Having fun over fifty involves a little more thought than it used to. For example, I can’t just jump on my shopping cart and fly down the produce aisle willy nilly anymore. First off, I can’t do wheelies—at least on purpose—because I DO NOT WANT TO FALL! Something might break, or worse, fracture.
Thus, when attempting said maneuver I am now choosy about which cart to pick. All four wheels must be oiled and turn well. One bad wheel and you’re a goner. Then, I must be sure I have some considerable weight in the basket first. I have found that one watermelon, or a good 25 lb bag of organic carrots is terrific ballast. Also, I must be wearing tennis shoes. In the old days, sandals were fine, but it’s hard to get a good running start if one of them flops off and you roll over your bare, naked arthritic toes. Also, I have to look to be sure the aisle ahead of me is clear. There’s nothing worse than being in the middle of a great ride and having some idiot suddenly turn in front of you with cartons of eggs in their little front section. So, I try limiting myself a bit during Easter.
One good thing about getting older is that experience has long taught you what does NOT work. Therefore, you should be able to completely ENJOY yourself without killing yourself. It’s a fine balance–aging that is–using what little you’ve got left to your utmost ability. I could just hang it up I suppose–forego the giggles from the store clerks, the eye rolls from teenagers, and the head shaking from little, old ladies. I could push my cart leisurely down the aisle like everyone else my age. But as long as I still have that little, inner desire to just GO, it seems kind of stupid to hit the PAUSE button. I mean I’m not dead yet.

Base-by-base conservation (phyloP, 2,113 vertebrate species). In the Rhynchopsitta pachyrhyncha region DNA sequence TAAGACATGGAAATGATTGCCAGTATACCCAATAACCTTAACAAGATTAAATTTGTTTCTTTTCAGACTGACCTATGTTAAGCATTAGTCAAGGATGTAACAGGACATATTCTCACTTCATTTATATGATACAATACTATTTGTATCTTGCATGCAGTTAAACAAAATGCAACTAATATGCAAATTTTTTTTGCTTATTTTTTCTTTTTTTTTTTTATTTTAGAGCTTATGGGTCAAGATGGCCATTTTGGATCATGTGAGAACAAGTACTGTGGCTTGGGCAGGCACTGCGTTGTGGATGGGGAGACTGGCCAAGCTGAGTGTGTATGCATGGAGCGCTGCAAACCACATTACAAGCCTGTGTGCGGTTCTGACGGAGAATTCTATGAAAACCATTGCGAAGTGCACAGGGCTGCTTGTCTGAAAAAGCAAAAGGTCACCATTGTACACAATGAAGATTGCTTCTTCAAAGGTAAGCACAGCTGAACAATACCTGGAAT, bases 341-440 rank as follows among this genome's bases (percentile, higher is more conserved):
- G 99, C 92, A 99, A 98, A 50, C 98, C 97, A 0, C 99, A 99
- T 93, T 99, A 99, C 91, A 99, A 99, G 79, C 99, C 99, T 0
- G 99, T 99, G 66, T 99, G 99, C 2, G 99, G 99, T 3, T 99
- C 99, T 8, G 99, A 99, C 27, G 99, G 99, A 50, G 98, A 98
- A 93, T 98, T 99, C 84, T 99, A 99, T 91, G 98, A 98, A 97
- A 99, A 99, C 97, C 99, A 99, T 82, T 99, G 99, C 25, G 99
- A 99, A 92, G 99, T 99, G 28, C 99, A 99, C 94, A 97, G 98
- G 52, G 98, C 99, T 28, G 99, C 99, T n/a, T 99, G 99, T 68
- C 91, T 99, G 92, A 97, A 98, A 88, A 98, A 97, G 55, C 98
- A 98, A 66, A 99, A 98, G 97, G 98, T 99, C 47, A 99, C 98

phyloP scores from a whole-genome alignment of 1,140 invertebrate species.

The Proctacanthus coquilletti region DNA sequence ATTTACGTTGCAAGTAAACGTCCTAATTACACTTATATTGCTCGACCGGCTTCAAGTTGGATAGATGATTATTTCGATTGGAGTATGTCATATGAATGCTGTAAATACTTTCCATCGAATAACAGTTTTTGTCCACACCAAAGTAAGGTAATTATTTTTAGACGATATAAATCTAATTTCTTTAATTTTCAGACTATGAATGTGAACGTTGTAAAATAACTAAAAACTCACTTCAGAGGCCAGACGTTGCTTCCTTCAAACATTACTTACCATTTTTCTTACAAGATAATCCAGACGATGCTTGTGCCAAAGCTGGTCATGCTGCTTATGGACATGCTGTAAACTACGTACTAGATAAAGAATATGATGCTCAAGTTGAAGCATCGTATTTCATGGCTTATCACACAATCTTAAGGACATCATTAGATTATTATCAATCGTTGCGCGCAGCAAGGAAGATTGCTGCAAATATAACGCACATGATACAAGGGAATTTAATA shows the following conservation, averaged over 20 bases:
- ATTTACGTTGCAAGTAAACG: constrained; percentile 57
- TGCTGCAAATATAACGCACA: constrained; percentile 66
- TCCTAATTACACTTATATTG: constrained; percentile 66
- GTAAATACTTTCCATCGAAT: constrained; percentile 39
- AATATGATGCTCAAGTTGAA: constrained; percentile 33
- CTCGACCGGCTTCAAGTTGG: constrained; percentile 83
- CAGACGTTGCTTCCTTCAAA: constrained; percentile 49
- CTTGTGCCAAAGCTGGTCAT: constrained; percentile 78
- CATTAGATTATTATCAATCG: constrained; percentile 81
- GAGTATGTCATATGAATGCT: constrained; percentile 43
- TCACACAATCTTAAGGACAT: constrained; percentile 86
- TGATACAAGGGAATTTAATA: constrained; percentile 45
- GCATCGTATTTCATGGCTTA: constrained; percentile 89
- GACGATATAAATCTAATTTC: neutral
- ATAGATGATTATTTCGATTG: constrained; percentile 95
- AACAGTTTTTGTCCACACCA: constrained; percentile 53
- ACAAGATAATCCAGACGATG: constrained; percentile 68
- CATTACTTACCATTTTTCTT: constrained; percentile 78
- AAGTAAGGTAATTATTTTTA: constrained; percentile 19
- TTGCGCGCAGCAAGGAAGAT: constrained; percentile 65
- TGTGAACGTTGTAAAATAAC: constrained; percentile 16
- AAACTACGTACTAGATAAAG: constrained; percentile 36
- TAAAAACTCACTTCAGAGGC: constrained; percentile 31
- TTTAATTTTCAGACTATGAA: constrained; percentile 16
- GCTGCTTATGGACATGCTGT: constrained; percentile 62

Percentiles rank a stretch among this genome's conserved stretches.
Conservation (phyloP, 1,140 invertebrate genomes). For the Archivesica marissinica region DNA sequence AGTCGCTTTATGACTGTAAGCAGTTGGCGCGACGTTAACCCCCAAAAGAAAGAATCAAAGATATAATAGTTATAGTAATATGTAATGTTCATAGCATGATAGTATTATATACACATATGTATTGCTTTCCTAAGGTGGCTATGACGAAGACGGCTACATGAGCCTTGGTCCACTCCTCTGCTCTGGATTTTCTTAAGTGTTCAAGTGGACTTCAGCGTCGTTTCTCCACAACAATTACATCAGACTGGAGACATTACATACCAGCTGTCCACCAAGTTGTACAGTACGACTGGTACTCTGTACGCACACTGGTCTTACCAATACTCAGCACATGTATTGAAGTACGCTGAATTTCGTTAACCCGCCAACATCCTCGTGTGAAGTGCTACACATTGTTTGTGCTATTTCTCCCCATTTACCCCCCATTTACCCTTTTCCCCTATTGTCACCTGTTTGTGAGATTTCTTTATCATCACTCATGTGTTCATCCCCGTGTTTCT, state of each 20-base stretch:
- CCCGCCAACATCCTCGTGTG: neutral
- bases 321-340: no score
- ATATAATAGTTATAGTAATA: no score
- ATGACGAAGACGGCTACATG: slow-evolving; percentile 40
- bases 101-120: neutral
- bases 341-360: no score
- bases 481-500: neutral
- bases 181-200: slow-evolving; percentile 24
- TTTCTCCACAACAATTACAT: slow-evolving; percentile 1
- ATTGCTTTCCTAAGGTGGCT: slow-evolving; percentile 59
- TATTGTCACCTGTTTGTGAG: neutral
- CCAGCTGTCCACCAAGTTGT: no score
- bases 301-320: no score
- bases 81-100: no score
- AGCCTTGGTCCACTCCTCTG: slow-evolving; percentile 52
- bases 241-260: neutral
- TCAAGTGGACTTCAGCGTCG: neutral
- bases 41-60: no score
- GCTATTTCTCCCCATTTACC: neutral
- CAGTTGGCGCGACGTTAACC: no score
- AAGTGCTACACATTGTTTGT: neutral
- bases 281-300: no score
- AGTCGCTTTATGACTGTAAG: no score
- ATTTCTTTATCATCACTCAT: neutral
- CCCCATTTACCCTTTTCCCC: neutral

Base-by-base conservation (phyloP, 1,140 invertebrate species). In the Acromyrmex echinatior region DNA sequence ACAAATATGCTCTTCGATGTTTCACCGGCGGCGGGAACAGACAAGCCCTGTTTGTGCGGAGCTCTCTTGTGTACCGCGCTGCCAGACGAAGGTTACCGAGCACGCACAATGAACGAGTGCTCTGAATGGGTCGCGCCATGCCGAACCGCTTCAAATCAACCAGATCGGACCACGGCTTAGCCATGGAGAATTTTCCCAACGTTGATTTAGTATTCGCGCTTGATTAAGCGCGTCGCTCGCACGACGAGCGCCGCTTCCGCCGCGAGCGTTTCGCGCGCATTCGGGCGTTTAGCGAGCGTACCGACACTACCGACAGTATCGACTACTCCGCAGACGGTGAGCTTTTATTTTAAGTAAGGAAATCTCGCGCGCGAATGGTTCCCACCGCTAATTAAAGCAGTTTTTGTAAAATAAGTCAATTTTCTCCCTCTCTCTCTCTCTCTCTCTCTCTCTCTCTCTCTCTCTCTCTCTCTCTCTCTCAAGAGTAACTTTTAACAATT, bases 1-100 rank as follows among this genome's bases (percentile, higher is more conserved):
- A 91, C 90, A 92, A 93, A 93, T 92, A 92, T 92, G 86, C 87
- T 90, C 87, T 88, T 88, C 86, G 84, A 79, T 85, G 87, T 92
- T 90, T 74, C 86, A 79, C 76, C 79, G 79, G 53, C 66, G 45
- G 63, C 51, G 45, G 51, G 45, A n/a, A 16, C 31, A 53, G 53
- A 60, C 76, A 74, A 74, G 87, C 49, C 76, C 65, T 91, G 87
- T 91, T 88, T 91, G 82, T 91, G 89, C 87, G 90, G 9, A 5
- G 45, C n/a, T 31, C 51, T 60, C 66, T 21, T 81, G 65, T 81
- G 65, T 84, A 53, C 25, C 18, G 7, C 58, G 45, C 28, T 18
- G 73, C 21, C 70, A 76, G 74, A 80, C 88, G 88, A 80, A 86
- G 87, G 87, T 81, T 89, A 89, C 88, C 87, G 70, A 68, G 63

Granny used to say, ‘You can’t put the cart before the horse.’ In her day, that made sense, because the horse would start eating whatever was in the cart instead of pulling it. In my case, I just want to ride it. So, as long as there’s a little horsepower left in this chassis that’s exactly what I intend to do. (Helen Hudson is the author of, “Kissing Tomatoes,” a memoir of her grandmother’s Alzheimer’s. http://www.helen-hudson.com